The transition from feature phones to smartphones was great for a lot of reasons, but not so great in others. Apps, for example, were an excellent reason to switch from a feature phone to a smartphone; on the other hand, if you valued battery life over the convenience of apps, a feature phone may have been a safer bet. But it’s been nearly a decade since the most iconic smartphone of all was released, and battery life on smartphones is in a much better place today.
Yet, it’s still a far cry from the abundant battery life we were once familiar with. Smartphones are much larger today than they were just a few years ago, but battery life on most devices still struggle to make it past one day without requiring a recharge or at the very least a boost to make it through another day. Theoretically, with larger smartphones that shouldn’t necessarily be the issue, but when you factor in other features like higher resolutions, thinner phones, and more storage space to run more apps and take more photos and videos, battery life stagnates. So what can we do while we twiddle our thumbs and wait for a magical resolution to surface?
One way to combat fast-depleting battery life is to weed through the apps you don’t need.
Earlier today, Rhett Jones of Gizmodo posted an interesting article that suggests deleting Facebook on your Android device, as it could save up to 20% of your battery life. In its place, he suggests that you use Facebook’s mobile site or, if that doesn’t suit you, to try a different app like Metal, which is a wrap for Facebook (and Twitter’s) mobile websites. The answer is unclear as to precisely why Facebook’s app sucks up so much battery life, as it wouldn’t inherently appear so just by looking at battery usage, but Jones speculates that other functions of Android were being used to propel Facebook functions in the background.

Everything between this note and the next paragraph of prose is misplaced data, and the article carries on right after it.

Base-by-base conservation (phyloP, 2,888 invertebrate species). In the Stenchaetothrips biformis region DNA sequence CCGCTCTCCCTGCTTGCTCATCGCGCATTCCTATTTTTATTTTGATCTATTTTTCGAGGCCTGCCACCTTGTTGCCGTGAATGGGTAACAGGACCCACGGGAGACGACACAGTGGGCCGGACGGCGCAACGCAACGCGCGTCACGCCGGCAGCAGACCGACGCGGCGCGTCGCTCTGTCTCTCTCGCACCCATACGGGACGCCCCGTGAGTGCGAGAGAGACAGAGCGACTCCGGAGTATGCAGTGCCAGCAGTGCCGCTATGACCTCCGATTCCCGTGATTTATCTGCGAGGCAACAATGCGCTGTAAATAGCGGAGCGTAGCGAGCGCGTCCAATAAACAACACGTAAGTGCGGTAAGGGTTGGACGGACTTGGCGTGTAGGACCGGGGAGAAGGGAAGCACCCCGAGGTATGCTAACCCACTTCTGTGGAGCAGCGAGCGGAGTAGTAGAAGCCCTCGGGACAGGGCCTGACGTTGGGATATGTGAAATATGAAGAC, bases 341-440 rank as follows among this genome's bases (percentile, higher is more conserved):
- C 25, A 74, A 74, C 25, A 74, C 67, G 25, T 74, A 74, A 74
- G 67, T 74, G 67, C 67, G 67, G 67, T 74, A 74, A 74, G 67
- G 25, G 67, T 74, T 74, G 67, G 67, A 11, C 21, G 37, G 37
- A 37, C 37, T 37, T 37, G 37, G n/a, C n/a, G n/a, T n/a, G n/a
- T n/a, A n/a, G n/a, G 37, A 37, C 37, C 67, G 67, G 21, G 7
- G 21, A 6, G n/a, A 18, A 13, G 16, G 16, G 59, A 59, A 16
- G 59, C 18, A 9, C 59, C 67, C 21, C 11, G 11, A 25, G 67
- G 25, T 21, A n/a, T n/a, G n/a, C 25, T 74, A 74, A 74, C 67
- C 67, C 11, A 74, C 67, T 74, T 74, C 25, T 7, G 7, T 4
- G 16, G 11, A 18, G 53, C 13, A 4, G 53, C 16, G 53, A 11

Recently I’ve had a similar experience, albeit with different apps. I often read Reddit, and I have been through a number of Reddit apps trying to find the best one for me. I eventually settled on Relay Pro, but just like the rest of apps for Reddit, I find that Relay Pro is a huge battery drain. I eventually decided that it was an unnecessary app, and I would just deal with the newly revamped mobile site instead. Since its removal, battery life has been noticeably better. Another app that appeared to be causing significant battery drainage was the Google Chrome browser. A couple of weeks ago, I ended up switching to Samsung’s native browser, and again I noticed an increase in battery life.
I had always known that the Facebook app had a problem with battery life, but when I see that it only uses 3% of my battery, I didn’t think much of it. Apps are bound to take up some battery life, after all. But Jones brings up a good point that apps can draw from other administrations on Android that makes the system attribute the battery drainage to other functions. I’ve already disabled my Facebook app (I can’t uninstall it – another reminder to go for non-carrier versions of smartphones if you can swing it) since I hardly use it enough to justify using it over the mobile site anyway. I look forward to seeing if it affects my battery life.
Apps are often convenient and more pleasant to use and look at. Additionally, there are phones out there that have no issues keeping up with battery life over a day or two, and sacrificing apps in the name of battery life may be unnecessary. But for those who feel like they need a little bit more juice for whatever reason, it can’t hurt to consider otherwise unconventional or even outdated alternatives to help keep your battery chugging along for longer.